Remaining German Nuclear Stations

So they still have three nuclear reactors connected to their grid. They shut off another six at the end of 2021. The carbon emissions that those plants saved compared to the German grid without them is the equivalent of all European flights for an entire year.

Fuel Security

So just to give context of how big these plants are and how much carbon they save, but they also provided extra fuel security for Germany because they're not getting the nuclear fuel from Russia. So now the really big concern is where they're going to get their power from because they're highly dependent on Russia for their other energy, so gas mainly. It's possible for some of the plants to be turned on. Some of the plants that were getting decommissioned by the end of the year, the decommissioning doesn't actually start until the end of next year or a little bit later because you need special permits for some of the processes and that's still all being processed. So some of these haven't actually started being decommissioned and it's technically possible to turn them back on and one of the major fuel suppliers, Orano, that I think the president or the director of that said in a press statement he will do everything he can to ensure that Germany would get the fuel that they would need to support them turning it back on.

Wartime Spirit

Then there's some workforce issues and if people are still around. Although given that this is a crisis, I imagine those employment issues aren't as serious as in regular times when people would be less.... Yeah. It would take less of a war time mentality of helping out possibly. So, yeah, so it's very complicated. Germany are looking into restarting their nuclear reactors, but they've made it difficult on themselves by phasing them out early, but there's some still online and that's good because when one country in Europe is really reliant on Russia for some of its energy, that ties into all of Europe because our grids are interconnected and then countries further downstream of the pipeline also get connected.

Gas from Russia

So the pipeline from Russia goes through Europe and, say Ireland where I'm from, we technically buy our gas from the UK and Norway, but the UK buys gas from Europe and if you start following back up the chain, you see that Germany not getting all of their power means further impacts further down. So what Germany decides to do is really important, as a huge electricity user is really important for the rest of Europe's energy security and yeah, so they haven't announced so far that they're looking to build new nuclear plants and to be honest that wouldn't really help much with this because nuclear plants take a few years to build, and this is quite an immediate concern. So them having these possibly still functional nuclear power plants that are just turned off is a good resource for Europe hopefully.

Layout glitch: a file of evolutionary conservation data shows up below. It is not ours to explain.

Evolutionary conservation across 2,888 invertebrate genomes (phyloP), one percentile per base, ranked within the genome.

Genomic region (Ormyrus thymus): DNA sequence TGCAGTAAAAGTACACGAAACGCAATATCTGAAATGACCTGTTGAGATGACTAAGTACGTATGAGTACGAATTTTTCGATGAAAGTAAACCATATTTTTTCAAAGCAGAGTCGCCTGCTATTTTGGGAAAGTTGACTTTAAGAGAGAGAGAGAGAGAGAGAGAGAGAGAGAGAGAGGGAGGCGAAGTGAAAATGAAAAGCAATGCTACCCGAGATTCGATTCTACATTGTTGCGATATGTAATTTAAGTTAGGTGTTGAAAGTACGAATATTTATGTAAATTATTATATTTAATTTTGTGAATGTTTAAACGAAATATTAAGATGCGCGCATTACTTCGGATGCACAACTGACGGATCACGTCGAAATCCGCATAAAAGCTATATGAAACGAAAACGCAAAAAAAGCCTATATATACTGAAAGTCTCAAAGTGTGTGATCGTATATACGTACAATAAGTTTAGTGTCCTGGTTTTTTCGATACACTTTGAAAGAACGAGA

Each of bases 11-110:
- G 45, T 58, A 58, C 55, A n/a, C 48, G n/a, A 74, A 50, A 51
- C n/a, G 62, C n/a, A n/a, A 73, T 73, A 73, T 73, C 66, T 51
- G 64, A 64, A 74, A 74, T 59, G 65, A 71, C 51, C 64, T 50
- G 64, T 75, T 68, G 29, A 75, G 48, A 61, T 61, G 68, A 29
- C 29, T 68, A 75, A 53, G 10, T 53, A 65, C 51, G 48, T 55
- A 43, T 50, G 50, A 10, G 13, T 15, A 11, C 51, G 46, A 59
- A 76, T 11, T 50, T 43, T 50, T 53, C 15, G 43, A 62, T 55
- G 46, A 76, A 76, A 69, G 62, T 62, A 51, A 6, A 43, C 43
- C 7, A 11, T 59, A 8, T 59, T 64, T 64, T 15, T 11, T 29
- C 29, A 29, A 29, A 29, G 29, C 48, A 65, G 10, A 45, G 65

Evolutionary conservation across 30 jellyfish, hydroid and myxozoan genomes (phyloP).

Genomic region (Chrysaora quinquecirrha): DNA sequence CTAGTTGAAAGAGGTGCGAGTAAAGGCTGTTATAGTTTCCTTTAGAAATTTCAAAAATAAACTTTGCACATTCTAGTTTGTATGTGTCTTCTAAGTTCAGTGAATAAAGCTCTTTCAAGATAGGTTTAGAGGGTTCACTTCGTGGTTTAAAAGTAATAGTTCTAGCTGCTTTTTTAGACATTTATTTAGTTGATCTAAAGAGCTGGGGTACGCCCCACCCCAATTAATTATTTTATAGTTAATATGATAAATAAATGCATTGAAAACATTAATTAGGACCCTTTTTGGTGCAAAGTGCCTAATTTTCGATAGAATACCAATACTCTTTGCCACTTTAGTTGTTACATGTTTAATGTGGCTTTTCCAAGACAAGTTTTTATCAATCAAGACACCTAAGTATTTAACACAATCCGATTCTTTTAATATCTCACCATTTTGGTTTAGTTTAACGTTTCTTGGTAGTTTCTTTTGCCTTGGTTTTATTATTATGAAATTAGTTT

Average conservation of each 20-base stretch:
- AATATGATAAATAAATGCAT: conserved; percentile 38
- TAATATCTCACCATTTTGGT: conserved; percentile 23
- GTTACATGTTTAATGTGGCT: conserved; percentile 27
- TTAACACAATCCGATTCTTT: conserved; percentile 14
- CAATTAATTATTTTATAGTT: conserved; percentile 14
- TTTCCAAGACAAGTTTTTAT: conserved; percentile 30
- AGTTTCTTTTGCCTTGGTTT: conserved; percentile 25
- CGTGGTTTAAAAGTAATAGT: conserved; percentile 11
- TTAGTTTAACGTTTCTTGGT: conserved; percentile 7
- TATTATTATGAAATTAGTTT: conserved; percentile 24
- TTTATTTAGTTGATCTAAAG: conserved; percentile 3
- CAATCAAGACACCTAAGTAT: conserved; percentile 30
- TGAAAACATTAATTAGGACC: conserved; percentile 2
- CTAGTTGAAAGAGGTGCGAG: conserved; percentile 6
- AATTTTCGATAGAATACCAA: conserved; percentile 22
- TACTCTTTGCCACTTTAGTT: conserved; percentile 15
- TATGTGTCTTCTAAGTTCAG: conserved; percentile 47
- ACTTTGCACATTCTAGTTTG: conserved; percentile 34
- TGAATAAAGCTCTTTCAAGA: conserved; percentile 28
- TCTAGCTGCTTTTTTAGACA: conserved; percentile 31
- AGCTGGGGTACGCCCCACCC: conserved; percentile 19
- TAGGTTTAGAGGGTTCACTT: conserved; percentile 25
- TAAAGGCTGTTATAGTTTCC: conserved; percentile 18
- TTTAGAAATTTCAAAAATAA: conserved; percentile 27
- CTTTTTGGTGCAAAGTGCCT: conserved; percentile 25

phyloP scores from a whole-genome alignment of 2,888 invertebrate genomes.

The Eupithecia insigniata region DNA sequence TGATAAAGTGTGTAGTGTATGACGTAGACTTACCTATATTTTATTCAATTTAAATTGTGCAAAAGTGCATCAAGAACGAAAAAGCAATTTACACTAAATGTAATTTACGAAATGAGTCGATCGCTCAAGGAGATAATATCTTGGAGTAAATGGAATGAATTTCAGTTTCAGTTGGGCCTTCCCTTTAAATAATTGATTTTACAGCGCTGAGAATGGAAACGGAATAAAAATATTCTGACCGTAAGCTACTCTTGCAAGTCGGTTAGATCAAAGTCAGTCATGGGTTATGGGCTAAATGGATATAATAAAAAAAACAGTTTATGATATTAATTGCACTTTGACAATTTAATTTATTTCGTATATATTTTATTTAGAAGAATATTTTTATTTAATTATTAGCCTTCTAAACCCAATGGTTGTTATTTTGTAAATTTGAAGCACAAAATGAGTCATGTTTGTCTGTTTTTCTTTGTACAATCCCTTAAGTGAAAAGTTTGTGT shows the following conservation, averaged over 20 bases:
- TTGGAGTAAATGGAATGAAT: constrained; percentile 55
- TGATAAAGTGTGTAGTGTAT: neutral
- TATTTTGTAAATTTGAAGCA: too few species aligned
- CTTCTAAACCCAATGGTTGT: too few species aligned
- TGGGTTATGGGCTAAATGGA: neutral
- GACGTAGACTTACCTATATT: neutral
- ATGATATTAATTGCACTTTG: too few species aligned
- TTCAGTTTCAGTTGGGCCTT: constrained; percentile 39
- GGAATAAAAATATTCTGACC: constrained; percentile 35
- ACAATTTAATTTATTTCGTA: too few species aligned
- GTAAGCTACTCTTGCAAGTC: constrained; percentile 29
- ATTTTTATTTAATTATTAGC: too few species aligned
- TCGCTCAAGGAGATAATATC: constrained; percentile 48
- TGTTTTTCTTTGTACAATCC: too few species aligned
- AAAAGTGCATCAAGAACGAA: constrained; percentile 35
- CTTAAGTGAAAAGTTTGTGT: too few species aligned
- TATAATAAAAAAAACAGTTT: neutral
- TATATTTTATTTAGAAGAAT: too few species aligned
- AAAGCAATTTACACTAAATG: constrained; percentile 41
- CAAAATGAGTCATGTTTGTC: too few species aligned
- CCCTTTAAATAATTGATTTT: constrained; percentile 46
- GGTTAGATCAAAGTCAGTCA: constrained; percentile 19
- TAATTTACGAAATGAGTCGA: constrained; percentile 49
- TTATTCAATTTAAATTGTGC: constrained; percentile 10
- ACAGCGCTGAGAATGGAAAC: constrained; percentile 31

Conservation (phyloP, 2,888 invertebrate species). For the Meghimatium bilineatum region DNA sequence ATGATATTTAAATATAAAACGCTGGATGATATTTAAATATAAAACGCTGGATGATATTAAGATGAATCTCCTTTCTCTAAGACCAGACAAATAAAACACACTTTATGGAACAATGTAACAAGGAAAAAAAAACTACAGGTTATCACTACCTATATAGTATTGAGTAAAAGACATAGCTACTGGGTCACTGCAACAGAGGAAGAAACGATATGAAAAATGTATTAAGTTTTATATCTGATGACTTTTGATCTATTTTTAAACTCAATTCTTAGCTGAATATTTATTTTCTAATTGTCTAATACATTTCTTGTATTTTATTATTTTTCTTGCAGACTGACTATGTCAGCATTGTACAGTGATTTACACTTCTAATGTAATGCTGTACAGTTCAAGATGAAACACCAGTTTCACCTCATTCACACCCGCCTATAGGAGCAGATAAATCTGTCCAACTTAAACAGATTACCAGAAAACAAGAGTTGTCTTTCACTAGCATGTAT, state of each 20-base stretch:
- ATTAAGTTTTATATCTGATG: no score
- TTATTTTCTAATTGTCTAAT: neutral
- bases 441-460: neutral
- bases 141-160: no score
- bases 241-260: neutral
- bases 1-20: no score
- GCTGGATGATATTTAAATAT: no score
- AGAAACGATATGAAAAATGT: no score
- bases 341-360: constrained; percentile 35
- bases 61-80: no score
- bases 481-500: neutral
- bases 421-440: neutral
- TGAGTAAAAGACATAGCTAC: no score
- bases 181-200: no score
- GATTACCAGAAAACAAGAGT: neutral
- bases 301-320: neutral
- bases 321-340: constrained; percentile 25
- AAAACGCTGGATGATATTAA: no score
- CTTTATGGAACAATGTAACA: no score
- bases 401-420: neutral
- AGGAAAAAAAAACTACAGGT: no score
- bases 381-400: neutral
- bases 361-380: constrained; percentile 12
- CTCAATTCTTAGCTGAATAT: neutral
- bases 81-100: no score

Anthony:

Turning German Nuclear Back On

Right. If they turned them back on, would that enable them to decarbonise by 2035?

Sarah:

I haven't seen any studies into that because obviously the plan until last week was to have them all shut off.

Anthony:

Yeah.

Sarah:

So all studies take into account that they'll be turned off. I think that that's technically possible. It depends. Well, it depends. Some of the plants are turned off, starting to be decommissioned. When you start decommissioning, you inject a substance into the reactor that neutralises a lot of the potential for reactions to take place in it and that's the start of the decommissioning process. Once that has already happened, you would need to replace the reactor. So there are plants where that hasn't happened already. I'm not sure what share of the total energy those are, but yeah, possibly with a mix of other technologies. And, I mean, you always talk about a mix of technologies because it's never going to just be a hundred percent nuclear, a hundred percent renewables or anything. So it would depend on what other technologies they had available.

Anthony:

IPCC Warning

Yeah. Yeah, of course the urgency in the IPCC report is to cut back emissions as quickly as we possibly can. It's a warning, which I think we've had from the IPCC, almost as long as the IPCC has been around. But they're now saying, if you read the report, that if we go over 1.5 degrees centigrade in terms of global warming, then we will create a lot of things which will be irreversible. The situation as it stands is despite these repeated reports from preeminent scientists all over the world, the global emissions are going up and up and up and even during the pandemic, although it slowed down during lockdown, it's still going up.

So we are in a very difficult and very urgent situation. I would've thought it was a no brainer if German governments and anybody other governments really took it seriously, that they should not be switching to a transition fuel which is more carbon intensive than the nuclear power they're already using. So, I don't know, is there the psychological willingness or realisation that something has to be done? Are we actually going to achieve clean energy in time? Because when the IPCC says 1.5 degrees is an essential target which cannot be breached, we know that the plans that all the signatories to the Paris Agreement have, if implemented, will lead to a rise to about 3.4. So, well, where are we? What's the answer to that, Sarah? We need an answer.

Sarah:

Still Time?

Okay. So the question is when will people realise that, and is there still time to catch up? That's one of the most pressing topics in the world. 

IEA Roadmap to Net Zero 2050